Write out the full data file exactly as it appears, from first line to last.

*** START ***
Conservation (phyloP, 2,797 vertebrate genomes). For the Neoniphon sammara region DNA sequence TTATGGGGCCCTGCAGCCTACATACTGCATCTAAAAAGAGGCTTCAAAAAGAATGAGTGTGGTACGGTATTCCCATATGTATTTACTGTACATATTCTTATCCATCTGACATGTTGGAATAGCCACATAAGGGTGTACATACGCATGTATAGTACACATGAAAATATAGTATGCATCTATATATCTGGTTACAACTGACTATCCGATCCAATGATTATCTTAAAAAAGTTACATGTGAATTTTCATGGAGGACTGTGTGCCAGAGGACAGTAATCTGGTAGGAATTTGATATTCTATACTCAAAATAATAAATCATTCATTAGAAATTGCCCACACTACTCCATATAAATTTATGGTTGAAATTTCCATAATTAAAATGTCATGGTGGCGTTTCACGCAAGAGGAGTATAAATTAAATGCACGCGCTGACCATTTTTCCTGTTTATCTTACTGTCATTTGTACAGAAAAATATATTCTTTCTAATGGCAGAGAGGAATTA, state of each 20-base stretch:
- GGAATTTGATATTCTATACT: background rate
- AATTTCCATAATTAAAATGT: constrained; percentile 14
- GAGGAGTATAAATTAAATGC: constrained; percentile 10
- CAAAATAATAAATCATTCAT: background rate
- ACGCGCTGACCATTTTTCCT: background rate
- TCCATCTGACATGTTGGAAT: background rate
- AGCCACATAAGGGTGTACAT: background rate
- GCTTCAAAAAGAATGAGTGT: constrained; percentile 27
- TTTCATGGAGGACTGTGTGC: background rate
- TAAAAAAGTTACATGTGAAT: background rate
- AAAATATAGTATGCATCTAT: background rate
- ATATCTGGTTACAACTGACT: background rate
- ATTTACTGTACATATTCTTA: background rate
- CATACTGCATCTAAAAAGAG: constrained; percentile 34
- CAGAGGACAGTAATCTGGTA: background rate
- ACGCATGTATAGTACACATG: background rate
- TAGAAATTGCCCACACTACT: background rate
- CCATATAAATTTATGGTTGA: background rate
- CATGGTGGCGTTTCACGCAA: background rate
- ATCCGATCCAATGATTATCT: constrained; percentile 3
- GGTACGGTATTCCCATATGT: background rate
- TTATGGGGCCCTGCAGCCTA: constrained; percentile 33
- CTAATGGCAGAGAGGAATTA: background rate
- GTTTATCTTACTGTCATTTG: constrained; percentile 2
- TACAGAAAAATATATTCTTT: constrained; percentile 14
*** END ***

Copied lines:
Conservation (phyloP, 2,797 vertebrate genomes). For the Neoniphon sammara region DNA sequence TTATGGGGCCCTGCAGCCTACATACTGCATCTAAAAAGAGGCTTCAAAAAGAATGAGTGTGGTACGGTATTCCCATATGTATTTACTGTACATATTCTTATCCATCTGACATGTTGGAATAGCCACATAAGGGTGTACATACGCATGTATAGTACACATGAAAATATAGTATGCATCTATATATCTGGTTACAACTGACTATCCGATCCAATGATTATCTTAAAAAAGTTACATGTGAATTTTCATGGAGGACTGTGTGCCAGAGGACAGTAATCTGGTAGGAATTTGATATTCTATACTCAAAATAATAAATCATTCATTAGAAATTGCCCACACTACTCCATATAAATTTATGGTTGAAATTTCCATAATTAAAATGTCATGGTGGCGTTTCACGCAAGAGGAGTATAAATTAAATGCACGCGCTGACCATTTTTCCTGTTTATCTTACTGTCATTTGTACAGAAAAATATATTCTTTCTAATGGCAGAGAGGAATTA, state of each 20-base stretch:
- GGAATTTGATATTCTATACT: background rate
- AATTTCCATAATTAAAATGT: constrained; percentile 14
- GAGGAGTATAAATTAAATGC: constrained; percentile 10
- CAAAATAATAAATCATTCAT: background rate
- ACGCGCTGACCATTTTTCCT: background rate
- TCCATCTGACATGTTGGAAT: background rate
- AGCCACATAAGGGTGTACAT: background rate
- GCTTCAAAAAGAATGAGTGT: constrained; percentile 27
- TTTCATGGAGGACTGTGTGC: background rate
- TAAAAAAGTTACATGTGAAT: background rate
- AAAATATAGTATGCATCTAT: background rate
- ATATCTGGTTACAACTGACT: background rate
- ATTTACTGTACATATTCTTA: background rate
- CATACTGCATCTAAAAAGAG: constrained; percentile 34
- CAGAGGACAGTAATCTGGTA: background rate
- ACGCATGTATAGTACACATG: background rate
- TAGAAATTGCCCACACTACT: background rate
- CCATATAAATTTATGGTTGA: background rate
- CATGGTGGCGTTTCACGCAA: background rate
- ATCCGATCCAATGATTATCT: constrained; percentile 3
- GGTACGGTATTCCCATATGT: background rate
- TTATGGGGCCCTGCAGCCTA: constrained; percentile 33
- CTAATGGCAGAGAGGAATTA: background rate
- GTTTATCTTACTGTCATTTG: constrained; percentile 2
- TACAGAAAAATATATTCTTT: constrained; percentile 14